Efficient design of maximally active and specific nucleic acid diagnostics for thousands of viruses


Hayden C. Metsky†, Nicole L. Welch, Nicholas J. Haradhvala, Laurie Rumker, Yibin B. Zhang, Priya P. Pillai, David K. Yang, Cheri M. Ackerman, Juliane Weller, Paul C. Blainey, Cameron Myhrvold*, Michael Mitzenmacher*, and Pardis C. Sabeti*. 11/28/2020. “Efficient design of maximally active and specific nucleic acid diagnostics for thousands of viruses.” bioRxiv. Publisher's Version


Harnessing genomic data and predictive models will provide activity-informed diagnostic assays for thousands of viruses and offer rapid design for novel ones. Here we develop and extensively validate new algorithms that design nucleic acid assays having maximal predicted detection activity over a virus’s full genomic diversity with stringent specificity. Focusing on CRISPR-Cas13a detection, we test a library of  ~ 19,000 guide-target pairs and construct a convolutional neural network that predicts Cas13a detection activity better than other techniques. We link our methods by building ADAPT, an end-to-end system that automatically leverages the latest viral genome data. We designed optimal species-specific assays for the 1,933 vertebrate-infecting viral species within 2 hours for most species and 24 hours for all but 3. ADAPT’s designs are sensitive and specific down to the lineage-level for the range of taxa we tested, including ones that pose challenges involving genomic diversity and specificity. They also exhibit significantly higher fluorescence and lower limits of detection, across a virus’s full spectrum of genomic diversity, than designs from standard techniques. ADAPT is available in an accessible software package and can be applied to other detection technologies to enhance critically-needed viral diagnostic and surveillance efforts.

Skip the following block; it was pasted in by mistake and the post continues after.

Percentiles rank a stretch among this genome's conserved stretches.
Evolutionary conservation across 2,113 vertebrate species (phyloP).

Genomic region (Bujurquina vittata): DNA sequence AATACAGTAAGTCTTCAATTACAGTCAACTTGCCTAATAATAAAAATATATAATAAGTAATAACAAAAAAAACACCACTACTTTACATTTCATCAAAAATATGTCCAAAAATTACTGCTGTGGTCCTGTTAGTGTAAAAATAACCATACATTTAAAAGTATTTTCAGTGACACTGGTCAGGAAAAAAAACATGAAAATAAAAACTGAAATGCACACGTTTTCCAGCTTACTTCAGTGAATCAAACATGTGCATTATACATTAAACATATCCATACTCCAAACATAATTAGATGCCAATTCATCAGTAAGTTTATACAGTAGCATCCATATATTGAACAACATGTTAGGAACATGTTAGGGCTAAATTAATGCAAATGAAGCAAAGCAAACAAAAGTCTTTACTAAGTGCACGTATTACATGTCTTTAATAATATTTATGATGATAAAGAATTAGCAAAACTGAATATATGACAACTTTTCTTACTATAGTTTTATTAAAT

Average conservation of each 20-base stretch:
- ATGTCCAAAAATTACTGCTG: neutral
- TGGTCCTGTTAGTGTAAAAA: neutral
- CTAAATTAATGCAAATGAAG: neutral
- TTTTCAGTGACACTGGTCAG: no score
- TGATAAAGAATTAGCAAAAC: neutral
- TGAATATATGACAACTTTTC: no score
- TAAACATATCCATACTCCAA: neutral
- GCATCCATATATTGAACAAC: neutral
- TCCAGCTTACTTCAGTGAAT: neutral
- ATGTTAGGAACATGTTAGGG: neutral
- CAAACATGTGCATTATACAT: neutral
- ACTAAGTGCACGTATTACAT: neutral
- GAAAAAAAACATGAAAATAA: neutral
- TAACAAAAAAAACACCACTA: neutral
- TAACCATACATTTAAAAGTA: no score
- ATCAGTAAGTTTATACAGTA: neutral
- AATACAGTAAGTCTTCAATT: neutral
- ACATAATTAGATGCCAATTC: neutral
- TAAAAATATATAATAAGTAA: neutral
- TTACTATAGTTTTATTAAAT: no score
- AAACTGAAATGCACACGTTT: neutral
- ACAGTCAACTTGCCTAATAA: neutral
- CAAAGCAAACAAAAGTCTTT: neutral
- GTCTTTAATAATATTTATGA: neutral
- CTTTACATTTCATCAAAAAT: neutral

Last updated on 12/01/2020